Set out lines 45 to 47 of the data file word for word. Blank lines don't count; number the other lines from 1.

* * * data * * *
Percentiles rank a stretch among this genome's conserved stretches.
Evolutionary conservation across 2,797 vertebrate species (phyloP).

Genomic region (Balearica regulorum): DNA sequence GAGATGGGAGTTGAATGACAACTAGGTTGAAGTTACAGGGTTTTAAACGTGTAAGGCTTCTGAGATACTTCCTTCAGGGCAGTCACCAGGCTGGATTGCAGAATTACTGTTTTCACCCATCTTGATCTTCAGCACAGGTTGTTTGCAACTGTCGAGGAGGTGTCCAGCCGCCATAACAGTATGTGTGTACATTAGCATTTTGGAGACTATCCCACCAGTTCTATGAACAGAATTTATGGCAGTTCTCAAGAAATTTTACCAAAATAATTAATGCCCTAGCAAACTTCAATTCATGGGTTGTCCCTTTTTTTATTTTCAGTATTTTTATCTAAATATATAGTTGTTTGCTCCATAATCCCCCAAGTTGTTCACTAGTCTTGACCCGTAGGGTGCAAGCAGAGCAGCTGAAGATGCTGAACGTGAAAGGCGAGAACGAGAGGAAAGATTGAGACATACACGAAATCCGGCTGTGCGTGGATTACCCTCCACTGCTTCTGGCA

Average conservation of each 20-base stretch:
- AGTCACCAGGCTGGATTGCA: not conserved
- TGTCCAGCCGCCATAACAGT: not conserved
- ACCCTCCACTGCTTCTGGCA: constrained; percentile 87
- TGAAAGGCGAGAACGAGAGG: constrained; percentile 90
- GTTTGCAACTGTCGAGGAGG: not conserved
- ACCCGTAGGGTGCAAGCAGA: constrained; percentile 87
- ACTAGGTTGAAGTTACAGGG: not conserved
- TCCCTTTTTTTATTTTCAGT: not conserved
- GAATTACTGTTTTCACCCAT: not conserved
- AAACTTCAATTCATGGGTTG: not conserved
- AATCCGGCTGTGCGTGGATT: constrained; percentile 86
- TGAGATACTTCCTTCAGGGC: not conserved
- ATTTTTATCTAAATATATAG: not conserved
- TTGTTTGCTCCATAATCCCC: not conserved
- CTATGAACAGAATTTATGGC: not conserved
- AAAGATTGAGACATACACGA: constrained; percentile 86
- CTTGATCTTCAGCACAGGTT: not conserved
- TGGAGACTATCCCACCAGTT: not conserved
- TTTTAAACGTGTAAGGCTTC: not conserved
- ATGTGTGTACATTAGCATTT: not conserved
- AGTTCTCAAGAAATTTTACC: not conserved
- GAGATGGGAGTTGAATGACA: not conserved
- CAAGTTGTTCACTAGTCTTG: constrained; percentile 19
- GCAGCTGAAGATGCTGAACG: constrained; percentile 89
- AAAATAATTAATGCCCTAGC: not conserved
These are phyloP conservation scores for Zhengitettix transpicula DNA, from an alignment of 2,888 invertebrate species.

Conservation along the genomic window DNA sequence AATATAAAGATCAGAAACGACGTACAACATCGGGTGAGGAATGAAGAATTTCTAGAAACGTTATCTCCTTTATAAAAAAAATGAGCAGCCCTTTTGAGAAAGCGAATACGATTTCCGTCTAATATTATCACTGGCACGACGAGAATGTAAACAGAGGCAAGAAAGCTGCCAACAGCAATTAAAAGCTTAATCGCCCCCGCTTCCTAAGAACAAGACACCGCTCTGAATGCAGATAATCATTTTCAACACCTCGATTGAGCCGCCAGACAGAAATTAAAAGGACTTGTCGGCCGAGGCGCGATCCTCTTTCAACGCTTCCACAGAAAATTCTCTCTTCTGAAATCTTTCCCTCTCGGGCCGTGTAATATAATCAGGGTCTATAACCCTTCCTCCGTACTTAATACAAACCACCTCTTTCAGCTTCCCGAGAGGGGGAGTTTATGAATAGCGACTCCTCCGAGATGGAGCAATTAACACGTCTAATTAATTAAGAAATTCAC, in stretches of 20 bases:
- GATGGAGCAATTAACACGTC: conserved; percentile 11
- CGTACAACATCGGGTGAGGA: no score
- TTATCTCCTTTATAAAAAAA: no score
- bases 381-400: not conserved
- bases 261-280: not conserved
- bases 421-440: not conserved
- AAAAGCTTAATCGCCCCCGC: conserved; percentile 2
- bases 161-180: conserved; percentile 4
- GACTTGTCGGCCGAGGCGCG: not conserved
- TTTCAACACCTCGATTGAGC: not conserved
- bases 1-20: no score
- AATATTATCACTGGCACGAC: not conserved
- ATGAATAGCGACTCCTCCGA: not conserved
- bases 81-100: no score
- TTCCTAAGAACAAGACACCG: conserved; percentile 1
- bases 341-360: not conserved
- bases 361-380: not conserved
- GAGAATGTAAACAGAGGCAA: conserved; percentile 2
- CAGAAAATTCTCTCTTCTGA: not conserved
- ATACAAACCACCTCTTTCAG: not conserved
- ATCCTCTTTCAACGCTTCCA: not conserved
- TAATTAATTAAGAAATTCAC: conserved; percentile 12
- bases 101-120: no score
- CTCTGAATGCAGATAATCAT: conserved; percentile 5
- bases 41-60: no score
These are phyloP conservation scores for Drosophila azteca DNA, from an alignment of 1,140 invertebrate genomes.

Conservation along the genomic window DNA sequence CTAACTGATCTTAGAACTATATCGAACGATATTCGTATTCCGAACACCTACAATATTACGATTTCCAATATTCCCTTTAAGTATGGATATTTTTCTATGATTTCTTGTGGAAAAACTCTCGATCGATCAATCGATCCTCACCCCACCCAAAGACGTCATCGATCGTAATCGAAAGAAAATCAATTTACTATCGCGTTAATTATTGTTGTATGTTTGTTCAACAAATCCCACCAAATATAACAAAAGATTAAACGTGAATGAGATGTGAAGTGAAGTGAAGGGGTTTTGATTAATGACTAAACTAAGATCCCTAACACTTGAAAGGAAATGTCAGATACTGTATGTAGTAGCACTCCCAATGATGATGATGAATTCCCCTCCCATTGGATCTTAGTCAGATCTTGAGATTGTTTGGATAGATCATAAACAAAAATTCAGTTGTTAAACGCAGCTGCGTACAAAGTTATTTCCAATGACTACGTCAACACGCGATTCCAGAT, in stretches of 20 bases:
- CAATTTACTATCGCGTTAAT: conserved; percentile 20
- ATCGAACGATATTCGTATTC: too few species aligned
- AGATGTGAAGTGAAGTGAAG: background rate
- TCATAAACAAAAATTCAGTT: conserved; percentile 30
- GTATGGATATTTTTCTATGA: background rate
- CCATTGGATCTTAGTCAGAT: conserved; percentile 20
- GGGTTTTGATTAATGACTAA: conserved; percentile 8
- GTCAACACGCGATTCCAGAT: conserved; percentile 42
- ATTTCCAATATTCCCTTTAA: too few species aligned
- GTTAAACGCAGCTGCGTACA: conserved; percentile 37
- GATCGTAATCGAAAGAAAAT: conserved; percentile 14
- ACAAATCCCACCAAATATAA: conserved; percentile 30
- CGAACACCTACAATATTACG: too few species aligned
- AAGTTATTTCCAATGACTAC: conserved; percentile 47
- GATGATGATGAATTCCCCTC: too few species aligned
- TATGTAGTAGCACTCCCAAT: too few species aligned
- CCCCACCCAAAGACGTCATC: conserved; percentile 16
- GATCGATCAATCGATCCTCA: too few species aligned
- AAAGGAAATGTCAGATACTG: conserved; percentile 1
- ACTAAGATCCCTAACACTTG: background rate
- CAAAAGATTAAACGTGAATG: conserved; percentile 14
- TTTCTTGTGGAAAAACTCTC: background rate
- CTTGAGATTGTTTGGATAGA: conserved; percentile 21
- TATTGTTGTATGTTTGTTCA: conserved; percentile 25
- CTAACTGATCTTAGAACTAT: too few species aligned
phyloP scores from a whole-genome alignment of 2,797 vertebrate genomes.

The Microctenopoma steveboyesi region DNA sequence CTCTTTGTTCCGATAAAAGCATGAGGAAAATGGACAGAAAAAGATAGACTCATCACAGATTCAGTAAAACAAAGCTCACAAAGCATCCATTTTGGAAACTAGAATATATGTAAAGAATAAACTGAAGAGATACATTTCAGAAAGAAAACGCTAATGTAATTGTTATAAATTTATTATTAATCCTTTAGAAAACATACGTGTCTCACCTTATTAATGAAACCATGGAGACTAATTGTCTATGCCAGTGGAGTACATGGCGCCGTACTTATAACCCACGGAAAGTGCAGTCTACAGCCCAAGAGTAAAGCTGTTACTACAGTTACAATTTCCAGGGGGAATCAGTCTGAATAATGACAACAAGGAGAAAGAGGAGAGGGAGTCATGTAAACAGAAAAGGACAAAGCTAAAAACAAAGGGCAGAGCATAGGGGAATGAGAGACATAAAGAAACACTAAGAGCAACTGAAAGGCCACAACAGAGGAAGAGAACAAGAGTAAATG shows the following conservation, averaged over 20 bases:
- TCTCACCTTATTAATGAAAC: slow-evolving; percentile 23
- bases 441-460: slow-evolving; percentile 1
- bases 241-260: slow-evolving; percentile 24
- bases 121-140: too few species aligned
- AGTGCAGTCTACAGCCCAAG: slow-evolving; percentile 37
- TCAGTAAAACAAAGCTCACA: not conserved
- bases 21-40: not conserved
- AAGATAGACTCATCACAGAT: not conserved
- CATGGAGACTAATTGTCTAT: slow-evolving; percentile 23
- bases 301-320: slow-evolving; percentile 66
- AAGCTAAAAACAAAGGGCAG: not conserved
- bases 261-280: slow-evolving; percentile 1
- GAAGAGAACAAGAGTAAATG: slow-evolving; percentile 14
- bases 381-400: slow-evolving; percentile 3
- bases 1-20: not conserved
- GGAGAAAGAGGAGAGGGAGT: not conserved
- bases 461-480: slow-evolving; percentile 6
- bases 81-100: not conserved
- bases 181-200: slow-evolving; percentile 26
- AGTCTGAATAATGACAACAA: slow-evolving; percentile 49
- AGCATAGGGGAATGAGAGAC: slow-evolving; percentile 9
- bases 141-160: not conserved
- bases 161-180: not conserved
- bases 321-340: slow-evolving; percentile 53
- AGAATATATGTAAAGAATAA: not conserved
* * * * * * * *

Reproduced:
- bases 81-100: no score
- TTCCTAAGAACAAGACACCG: conserved; percentile 1
- bases 341-360: not conserved